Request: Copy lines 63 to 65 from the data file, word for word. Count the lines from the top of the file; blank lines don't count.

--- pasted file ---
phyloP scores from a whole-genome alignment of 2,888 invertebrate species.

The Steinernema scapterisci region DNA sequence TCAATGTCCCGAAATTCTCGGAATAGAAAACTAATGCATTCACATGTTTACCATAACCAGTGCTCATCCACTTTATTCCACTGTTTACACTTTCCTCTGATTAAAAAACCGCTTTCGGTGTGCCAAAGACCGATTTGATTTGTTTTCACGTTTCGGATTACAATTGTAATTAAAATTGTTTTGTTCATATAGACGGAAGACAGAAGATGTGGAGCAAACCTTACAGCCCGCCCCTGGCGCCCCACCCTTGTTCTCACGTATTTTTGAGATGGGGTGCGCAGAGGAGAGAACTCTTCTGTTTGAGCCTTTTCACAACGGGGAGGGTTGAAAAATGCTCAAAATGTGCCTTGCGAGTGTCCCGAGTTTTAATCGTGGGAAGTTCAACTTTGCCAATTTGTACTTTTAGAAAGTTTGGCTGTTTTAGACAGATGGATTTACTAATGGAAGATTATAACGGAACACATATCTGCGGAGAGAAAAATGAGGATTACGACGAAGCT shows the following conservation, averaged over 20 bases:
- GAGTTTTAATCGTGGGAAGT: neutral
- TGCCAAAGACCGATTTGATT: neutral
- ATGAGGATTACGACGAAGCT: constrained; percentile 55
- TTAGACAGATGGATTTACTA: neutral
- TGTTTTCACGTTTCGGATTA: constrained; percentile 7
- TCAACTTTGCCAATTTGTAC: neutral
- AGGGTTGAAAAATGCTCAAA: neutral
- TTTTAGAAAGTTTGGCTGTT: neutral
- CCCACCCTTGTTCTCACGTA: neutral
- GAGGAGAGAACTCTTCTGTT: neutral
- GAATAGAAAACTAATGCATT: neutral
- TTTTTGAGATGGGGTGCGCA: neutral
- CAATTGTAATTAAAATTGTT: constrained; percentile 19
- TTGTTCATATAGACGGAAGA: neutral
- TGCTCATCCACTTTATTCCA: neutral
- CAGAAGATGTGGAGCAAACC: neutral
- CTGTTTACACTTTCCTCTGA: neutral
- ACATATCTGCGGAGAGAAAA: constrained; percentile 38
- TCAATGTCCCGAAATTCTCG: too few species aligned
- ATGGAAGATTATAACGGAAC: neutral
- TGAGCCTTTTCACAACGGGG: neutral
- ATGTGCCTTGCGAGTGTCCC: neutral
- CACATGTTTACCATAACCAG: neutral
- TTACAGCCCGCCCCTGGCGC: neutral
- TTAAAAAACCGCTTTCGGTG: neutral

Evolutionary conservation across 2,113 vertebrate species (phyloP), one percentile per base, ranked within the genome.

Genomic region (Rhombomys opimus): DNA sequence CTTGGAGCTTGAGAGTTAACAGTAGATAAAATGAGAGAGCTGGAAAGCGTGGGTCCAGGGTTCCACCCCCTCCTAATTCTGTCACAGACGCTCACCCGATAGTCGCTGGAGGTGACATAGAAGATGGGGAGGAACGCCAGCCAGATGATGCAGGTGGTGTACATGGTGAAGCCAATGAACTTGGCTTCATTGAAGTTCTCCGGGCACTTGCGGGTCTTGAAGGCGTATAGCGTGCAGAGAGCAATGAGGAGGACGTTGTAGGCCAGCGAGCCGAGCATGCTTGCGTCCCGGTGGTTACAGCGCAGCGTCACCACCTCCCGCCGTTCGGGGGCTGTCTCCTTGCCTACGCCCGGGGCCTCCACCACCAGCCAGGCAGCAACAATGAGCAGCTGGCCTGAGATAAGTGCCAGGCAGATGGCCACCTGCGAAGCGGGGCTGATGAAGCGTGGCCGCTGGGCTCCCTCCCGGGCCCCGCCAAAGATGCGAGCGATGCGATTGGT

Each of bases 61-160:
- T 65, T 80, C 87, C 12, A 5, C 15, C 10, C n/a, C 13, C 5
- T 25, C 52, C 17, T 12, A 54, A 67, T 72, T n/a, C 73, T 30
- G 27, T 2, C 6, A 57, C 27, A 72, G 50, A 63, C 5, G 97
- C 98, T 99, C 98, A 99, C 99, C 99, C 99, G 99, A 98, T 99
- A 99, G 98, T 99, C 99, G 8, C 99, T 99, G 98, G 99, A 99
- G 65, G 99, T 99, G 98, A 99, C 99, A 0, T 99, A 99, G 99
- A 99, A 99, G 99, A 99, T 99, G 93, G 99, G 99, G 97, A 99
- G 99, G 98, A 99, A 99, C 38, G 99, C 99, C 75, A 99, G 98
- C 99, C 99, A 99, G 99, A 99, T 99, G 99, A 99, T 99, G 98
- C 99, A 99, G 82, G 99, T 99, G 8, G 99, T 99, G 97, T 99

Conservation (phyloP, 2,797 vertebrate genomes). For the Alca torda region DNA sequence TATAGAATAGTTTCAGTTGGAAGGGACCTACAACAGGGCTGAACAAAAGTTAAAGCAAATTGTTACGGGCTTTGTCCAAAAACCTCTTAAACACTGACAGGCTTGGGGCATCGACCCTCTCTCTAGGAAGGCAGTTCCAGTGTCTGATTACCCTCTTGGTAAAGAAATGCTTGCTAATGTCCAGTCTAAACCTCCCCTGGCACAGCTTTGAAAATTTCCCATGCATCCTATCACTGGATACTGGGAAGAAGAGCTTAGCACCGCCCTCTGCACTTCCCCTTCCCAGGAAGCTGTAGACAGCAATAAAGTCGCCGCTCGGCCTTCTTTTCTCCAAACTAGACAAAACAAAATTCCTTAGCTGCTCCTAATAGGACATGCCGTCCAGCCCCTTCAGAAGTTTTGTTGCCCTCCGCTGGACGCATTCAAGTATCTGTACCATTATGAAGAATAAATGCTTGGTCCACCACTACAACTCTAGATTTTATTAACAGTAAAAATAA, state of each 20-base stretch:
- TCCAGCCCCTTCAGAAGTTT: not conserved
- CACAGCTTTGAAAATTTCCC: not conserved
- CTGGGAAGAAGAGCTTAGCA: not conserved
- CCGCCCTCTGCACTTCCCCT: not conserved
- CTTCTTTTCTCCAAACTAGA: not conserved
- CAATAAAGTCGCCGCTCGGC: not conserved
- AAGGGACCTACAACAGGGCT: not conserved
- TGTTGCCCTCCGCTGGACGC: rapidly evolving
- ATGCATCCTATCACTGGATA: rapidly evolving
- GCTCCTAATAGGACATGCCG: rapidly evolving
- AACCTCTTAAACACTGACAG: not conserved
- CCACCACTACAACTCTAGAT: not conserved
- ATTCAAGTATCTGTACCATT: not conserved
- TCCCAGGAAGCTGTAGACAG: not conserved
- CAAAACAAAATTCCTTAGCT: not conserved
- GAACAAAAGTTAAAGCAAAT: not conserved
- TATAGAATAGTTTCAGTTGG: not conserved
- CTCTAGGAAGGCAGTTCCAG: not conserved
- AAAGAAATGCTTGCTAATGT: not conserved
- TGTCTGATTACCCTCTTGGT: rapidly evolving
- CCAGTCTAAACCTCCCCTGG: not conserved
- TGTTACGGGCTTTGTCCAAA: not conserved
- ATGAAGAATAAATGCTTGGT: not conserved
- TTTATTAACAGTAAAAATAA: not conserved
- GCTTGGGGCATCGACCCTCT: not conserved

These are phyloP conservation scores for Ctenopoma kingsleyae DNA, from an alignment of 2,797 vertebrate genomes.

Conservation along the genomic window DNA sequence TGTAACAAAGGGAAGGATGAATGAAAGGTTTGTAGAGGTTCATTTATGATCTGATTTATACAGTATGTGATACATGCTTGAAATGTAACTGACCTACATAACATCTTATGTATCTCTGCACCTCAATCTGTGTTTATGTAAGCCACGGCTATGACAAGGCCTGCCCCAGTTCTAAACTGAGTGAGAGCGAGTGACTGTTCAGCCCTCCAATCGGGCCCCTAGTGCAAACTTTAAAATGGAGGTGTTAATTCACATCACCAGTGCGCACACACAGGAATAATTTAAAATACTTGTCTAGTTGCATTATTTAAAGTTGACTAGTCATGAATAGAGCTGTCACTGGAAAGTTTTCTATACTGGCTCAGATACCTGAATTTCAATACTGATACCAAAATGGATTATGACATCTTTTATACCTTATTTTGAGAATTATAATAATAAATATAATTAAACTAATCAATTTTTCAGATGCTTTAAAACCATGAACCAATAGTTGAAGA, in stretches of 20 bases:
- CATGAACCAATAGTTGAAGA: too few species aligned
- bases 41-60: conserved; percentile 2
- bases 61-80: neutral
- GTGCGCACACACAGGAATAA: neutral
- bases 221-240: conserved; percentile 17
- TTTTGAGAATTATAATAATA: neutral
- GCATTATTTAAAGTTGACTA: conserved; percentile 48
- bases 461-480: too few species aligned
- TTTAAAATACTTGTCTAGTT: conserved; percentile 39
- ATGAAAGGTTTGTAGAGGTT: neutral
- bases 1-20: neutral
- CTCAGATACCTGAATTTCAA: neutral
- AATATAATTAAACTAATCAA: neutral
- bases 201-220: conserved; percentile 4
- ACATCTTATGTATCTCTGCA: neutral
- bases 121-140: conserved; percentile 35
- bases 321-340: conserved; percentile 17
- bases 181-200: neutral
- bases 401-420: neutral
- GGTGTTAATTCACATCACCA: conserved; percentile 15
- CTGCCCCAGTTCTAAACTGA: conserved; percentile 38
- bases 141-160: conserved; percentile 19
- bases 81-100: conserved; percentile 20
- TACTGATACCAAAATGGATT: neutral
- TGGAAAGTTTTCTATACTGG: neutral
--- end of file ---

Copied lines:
- TGTTACGGGCTTTGTCCAAA: not conserved
- ATGAAGAATAAATGCTTGGT: not conserved
- TTTATTAACAGTAAAAATAA: not conserved